When the country became independent in 1956, the military was fractured into ethno-religious and political alliances. The military was constantly planning coups, and then Colonel Gaafar Mohamed el-Nimeiry, a 1966 graduate of the United States Army Command College at Fort Leavenworth, Kansas, succeeded in overthrowing the Ismāʿīl al-Azharī government in 1969. When a peoples’ uprising toppled Nimeiry in 1985, the military, led by General Abdel al-Dahab, opportunistically took over. This is the history being replicated today.

The typical neo-colonial military officer in Africa comes from a lowly background, is sucked into an institution in which he is trained with public funds and, in comparison with other public officers, is well paid with a good welfare package. But in the absence of war, and apart from training, does no productive work. Despite this, he is quick to demand more benefits and is a ready to subvert the peoples’ will, especially where there is move to change the system, as it is happening in Sudan.

I grew under the cumulative 29-year military rule in Nigeria and was shocked when I encountered a different kind of military on the streets of Havana. This was a military whose primary duties included constructing mass housing, clearing drainages and generally being productive, like the rest of the populace.


A former Nigeria Police public relations officer, Alozie Ogbugbuaja told a Tribunal of Inquiry in the 1990s that the military was not seriously engaged, and as such from noon, the officers could be found at their Mess drinking pepper soup and beer; hence they had all the time to plan coups. He was victimised, transferred out of Lagos, detained and pushed out of the police. Even in retirement, the most popular policeman in Nigerian history was not allowed to find his feet.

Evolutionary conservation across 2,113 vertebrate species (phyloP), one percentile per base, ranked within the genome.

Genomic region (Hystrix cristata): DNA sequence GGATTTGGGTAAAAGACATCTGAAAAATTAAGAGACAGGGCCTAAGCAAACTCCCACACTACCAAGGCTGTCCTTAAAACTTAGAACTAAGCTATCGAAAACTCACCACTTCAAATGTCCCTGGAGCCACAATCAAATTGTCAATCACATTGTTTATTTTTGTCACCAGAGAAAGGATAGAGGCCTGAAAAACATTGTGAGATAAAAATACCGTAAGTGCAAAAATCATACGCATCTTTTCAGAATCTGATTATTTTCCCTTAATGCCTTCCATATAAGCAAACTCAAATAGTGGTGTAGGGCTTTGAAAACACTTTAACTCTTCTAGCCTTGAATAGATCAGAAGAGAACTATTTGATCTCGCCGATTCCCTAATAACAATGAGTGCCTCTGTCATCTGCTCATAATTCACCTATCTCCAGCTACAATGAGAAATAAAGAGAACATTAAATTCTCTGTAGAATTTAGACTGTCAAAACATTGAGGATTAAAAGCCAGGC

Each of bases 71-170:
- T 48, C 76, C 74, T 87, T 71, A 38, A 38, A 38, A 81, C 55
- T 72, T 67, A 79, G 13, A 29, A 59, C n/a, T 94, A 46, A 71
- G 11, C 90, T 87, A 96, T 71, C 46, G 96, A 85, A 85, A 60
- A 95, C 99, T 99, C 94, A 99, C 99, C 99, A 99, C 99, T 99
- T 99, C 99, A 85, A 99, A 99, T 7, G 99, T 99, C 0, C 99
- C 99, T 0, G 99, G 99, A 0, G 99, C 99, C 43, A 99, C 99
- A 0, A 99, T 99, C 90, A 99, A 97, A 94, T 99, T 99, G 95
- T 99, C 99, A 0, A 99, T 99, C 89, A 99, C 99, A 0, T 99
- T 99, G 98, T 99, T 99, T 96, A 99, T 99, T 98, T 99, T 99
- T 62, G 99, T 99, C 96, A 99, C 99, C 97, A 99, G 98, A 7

I grew under the cumulative 29-year military rule in Nigeria and was shocked when I encountered a different kind of military on the streets of Havana. This was a military whose primary duties included constructing mass housing, clearing drainages and generally being productive, like the rest of the populace. Yet when it came to fighting one of the most ruthless armies in the world, the South African Defence Forces, the Cuban Army proved to be matchless. I could not but reflect that while back home, the military was alienated from other Nigerians who they call “bloody civilians”, in Cuba the military is an integral part of the people, and soldiers are expected to be better behaved than other citizens.

Yet, it is not because Cuba is a communist country. In non-communist European countries, the soldier exhibits the highest decorum on the streets. A decade-and-a-half ago, I spent about two weeks in Vienna, Austria; not once did I see a soldier in uniform. In fact, the only times I saw a policemen in uniform were at the train station. Initially I saw none, and had to ask a Nigerian resident if there were no policemen in the country. She told me I should try once or twice to cross the road without the pedestrian red light on, that is when I will discover that the passerby might be a policeman.

With very few exceptions like in Mouamar Ghadafi in Libya and Thomas Sankara in Burkina Faso, Africa’s military regimes have been a curse. After slavery and colonialism, the single most tragic occurrence in Africa, which is also largely responsible for its underdevelopment, is military dictatorship. Spreading like Ebola, military dictatorship infected fifteen of the sixteen West African countries; only Senegal was spared. Today, most of Africa continues to suffer from the withdrawal symptoms of military dictatorship, which include impunity, disregard for the legislature, disdain for the judiciary, corruption of the electoral process, a dictatorial mindset and general lack of respect for the citizenry.

Owei Lakemfa, a former secretary general of African workers, is a human rights activist, journalist and author.